The Anglo-American duo Baba Ali is back with a second album, Laugh Like A Bomb, due for release on April 28th via Memphis Industries.
“I think a lot of the process of writing this album came from pushing ourselves to our limits to get to the essential idea, and discarding anything that felt superfluous or unnecessary.” explain the duo. “There was a lot of writing, re-writing, deleting, re-recording and then just repeating that process again. A lot of times the best idea would come out of that final push when you’re too exhausted to even think and you rely on feeling.”
Returning following the release of their debut ‘Memory Device’ in 2020 and 18 months of touring across Europe and the US, Baba Ali have created an incendiary follow up with one foot firmly placed on the dance floor, the other in a state of constant frenzy. Laugh Like A Bomb showcases anxious synths and scratchy guitars that collide with concrete drum hits, pulsing bass and Baba’s snarly vocals in 40 minute collection that explores feelings of unease, abandon and desire as well explorations into the more sinister.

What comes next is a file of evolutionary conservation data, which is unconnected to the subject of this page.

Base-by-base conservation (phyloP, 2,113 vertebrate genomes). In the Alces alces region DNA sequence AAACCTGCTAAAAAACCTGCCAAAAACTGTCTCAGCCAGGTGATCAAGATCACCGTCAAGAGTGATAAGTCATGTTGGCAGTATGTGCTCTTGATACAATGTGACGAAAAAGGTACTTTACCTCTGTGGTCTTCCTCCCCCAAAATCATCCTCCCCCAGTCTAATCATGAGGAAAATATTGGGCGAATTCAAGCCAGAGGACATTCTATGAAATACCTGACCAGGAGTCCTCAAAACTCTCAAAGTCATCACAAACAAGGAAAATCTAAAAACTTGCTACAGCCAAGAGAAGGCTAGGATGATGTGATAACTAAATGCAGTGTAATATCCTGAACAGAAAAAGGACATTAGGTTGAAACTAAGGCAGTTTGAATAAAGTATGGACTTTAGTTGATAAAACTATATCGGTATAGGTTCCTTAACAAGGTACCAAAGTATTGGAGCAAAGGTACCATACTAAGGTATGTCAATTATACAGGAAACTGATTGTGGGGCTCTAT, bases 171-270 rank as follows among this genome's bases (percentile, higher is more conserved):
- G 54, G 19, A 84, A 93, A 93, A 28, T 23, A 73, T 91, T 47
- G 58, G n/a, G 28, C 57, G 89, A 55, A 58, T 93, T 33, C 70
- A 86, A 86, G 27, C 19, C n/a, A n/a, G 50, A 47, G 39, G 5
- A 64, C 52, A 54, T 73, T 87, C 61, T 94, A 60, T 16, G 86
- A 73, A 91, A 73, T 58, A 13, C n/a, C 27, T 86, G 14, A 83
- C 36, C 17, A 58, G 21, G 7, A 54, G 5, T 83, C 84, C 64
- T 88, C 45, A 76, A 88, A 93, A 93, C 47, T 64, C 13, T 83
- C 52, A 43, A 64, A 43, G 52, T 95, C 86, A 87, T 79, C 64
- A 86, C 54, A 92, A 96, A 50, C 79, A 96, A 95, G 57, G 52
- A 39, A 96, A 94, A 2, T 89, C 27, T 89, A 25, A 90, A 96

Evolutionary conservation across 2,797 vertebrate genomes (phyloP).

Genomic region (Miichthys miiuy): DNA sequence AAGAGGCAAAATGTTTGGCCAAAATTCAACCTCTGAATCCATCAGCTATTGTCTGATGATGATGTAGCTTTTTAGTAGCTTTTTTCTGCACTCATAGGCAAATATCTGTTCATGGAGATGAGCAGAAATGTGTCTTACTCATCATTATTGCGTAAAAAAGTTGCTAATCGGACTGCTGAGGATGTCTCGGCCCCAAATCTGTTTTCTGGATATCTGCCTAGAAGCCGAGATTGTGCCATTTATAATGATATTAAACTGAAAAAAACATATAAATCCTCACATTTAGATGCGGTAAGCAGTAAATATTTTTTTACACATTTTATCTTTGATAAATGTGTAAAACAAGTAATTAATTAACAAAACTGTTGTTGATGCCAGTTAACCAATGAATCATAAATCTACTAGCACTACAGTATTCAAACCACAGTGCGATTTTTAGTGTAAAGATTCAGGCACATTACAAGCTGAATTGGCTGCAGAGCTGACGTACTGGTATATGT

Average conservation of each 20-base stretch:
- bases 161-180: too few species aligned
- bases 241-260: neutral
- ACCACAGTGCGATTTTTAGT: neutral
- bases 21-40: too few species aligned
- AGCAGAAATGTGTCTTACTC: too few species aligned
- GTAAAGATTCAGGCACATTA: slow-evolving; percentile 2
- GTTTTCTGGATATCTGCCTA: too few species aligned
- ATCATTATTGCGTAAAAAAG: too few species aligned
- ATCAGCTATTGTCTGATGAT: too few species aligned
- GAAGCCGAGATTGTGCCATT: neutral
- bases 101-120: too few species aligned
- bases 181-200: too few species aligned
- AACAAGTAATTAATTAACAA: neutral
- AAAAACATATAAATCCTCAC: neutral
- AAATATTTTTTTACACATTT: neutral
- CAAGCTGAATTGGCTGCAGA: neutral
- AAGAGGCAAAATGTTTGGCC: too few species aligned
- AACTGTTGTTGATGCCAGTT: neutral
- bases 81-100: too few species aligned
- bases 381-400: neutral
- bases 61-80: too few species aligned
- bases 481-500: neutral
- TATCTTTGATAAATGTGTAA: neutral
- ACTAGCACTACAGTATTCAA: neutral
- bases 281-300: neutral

Having previously collaborated with Al Doyle (LCD Soundsystem/Hot Chip) on their debut album, this time the duo absconded to Doyle’s studio in his own touring absence and took to production duties themselves. Laugh Like A Bomb was recorded in just three weeks before being mixed by Sheffield producer Ross Orton (Working Men’s Club / Arctic Monkeys / Yard Act).
The record’s title is a phrase borrowed from a passage of the early 20th Century radical art manifesto BLAST! that Baba had encountered by chance on one sleepless night on tour. “The moment I saw the phrase ‘Laugh Like A Bomb’, I was immediately struck by how accurate it described what I was feeling at a time when we were touring hard and constantly working to earn just enough to get by.”
“Personally I was going through a lot of feelings of uncertainty, and living in a foreign country intensified this sense of vulnerability. Despite this, there always felt a need to keep some sort of appearance of normality. Over time, though, there were moments where eventually the surface would crack and I’d lose control of myself or feel a need to escape by dipping more into a hedonistic existence. This record became a way for me to work through and document these emotions and triggering experiences, almost like therapy.”